When I teach my analytics workshop a common question I get asked is “how do you improve my conversion rate?”. The thing is, that questions is answered with another question: how do you know if there is room for improvement?
And the answer to this one has me talking about the law of diminishing returns, which is a concept widely used in economics and shows the relationship between investment (time, money, resources) and benefits.
The law of diminishing returns
Law of diminishing returns and Design
This curve shows that the relationship between investment and returns is not proportional. That is, results aren´t always proportional to the efforts invested.
How do you read this curve?
- Section 1: is the fastest growing part of the curve, which means that efforts invested provide a more than proportional return.
- Section 2: along this part of the curve we still see returns on our investment, and will keep decreasing as we approach section 3, as the curve becomes less and less steep.
- Section 3: here the slope starts to go down, meaning that our efforts stop having positive returns. This means it doesn’t make sense to keep investing (effort, resources, etc.).
For Designers, UXers and Product Owners/Managers is key to understand how the law of diminishing returns works because it helps them make appropriate design, product and business decisions.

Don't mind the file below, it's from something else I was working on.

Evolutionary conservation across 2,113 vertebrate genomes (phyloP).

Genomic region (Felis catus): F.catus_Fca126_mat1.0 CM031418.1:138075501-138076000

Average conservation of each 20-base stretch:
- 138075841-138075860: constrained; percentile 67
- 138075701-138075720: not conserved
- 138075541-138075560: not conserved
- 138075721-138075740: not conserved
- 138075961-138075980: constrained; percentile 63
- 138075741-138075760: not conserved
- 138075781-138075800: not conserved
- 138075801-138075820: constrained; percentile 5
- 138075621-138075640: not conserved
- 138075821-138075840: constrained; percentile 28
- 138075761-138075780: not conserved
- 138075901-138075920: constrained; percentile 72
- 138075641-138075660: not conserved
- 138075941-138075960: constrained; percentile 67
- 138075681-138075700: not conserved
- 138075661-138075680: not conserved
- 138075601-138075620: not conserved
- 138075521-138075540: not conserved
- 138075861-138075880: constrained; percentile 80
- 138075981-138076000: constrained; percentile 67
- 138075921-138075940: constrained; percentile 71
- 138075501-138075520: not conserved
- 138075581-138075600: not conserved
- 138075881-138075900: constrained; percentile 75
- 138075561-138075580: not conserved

The law of diminishing returns and its graph should be familiar to most because is the same we use to explain why 5–8 users are enough to test an interface, and is also the same that is used to display SUS (System Usability Scale) results.
Example 1: Why testing with 5–8 users is enough?
How many users do you need to test a design?
This chart uses sections 1 and 2 of the curve we saw earlier and shows that the first 5–8 users are enough to discover 80% of usability problems of a system.
The first user provides a lot of information, the second one still does but not as much as the first one, and so on until we reach the 5th or 6th user. After that, the curve starts to flatten, which means that the amount of new information that each additional user provides diminishes with each new one.
The take away is that interviewing additional users after the 5th — 8th is a waste of resources (recruiting efforts, interview time, team, incentives, etc.).
SUS (System Usability Scale)
SUS (System Usability Scale) Score
The SUS, or System Usability Scale measures the usability of a system, and reports its results using the curve of diminishing returns in its entirety:
- The red zone (unacceptable level of usability) corresponds with section 1 of the curve, which means that if the usability of our interface falls somewhere here we have lots of room for improvement. Or, from the point of view of the law of diminishing returns, it is worth improving the usability because these efforts will generate a return more than proportional to the investment.
- The yellow zone (acceptable level of usability) matches section 2 and shows that the severity of the issues is not as critical in this area. So depending on the problems found, we can prioritize and choose which ones to work on. This prioritization can be made using the qualitative data, since it will tell us which are more critical from a user experience point of view.
- The green zone corresponds to section 3. A SUS score in this area means that the issues found are not critical. And it is likely that the cost of making those improvements will be hither that the return we will obtain. Unless they are merely cosmetic and can be fixed with a few hours of design or development.